We heard from students from Fond du Lac Ojibwe School, Lac qui Parle Valley High School, and Two Harbors High School about how young people can be engaged in community broadband initiatives, both adding and receiving value. Moderated by Bernadine Joselyn, Blandin Foundation
Lac qui Parle Valley High School spoke first and joined us via livestream. (See that segment online.) They do regular livestreamed events, including a news program, broadcasting athletic and other school events and public service announcements. (You can learn more about their programs from an earlier BoB post.)
Two Harbors High School spoke about the seniors teaching seniors program where high school seniors work with older folks to get them making more use of technology. It’s been a win-win program where everyone is learning and friendships are forming. (You can learn more about their programs from an earlier BoB post.)
Fond du Lac Ojibwe School spoke about their App Camp, where students learned how to create mobile apps in a 2-week summer program. To get into the program, students wrote essays on what broadband meant to their community. (You can see some of the apps they created in an earlier BoB post.)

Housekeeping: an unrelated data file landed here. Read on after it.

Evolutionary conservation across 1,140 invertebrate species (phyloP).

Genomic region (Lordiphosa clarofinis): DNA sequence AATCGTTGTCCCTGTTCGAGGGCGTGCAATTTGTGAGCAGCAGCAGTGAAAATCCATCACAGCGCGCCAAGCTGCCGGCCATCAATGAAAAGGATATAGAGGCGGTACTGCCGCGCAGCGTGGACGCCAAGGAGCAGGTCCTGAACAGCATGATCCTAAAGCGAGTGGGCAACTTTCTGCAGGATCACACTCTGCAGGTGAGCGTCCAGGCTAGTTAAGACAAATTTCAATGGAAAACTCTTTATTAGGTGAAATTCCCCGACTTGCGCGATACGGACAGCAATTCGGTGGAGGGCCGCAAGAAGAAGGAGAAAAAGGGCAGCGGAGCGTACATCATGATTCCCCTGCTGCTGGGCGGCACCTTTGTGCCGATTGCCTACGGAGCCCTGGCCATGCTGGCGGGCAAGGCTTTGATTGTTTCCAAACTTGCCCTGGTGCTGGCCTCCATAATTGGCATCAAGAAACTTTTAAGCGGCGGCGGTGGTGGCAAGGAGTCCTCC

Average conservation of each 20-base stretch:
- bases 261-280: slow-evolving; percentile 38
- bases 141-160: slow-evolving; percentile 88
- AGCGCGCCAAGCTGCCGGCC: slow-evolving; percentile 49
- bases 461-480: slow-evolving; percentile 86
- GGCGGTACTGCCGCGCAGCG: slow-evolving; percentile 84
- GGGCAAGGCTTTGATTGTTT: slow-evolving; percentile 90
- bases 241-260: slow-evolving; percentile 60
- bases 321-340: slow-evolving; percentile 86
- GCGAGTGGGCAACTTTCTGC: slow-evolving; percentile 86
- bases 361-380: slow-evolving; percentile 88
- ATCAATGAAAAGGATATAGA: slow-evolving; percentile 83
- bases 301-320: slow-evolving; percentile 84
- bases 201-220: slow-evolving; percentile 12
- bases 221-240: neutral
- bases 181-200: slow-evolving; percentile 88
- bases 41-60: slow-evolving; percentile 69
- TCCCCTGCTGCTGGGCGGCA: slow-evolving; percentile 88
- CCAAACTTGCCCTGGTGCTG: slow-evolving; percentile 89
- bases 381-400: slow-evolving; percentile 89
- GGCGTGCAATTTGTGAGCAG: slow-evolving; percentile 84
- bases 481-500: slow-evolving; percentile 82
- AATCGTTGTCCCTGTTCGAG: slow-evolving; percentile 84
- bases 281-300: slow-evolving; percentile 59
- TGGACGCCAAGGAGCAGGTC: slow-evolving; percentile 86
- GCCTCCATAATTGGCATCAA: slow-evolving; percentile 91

We got into talking about kid as digital natives. In the video below Charles Hilliard (from Fond du Lac). I think he nails it when he talks about how kids can use technology – but there’s more to technology than just using it. Kids need to learn how to fix and develop technology too:
What training did you do with kids before they worked with seniors?
We had a team member who helped kids learn to work with seniors – awareness training like wearing the wrong glasses and still trying to read the computer. But as far as the digital sills go – not much training was required. The seniors (elders) weren’t looking for high tech topics.
If you’re working with seniors – sessions right after school is best. Elders aren’t looking for after dinner activities.
Here are slides from Lake County: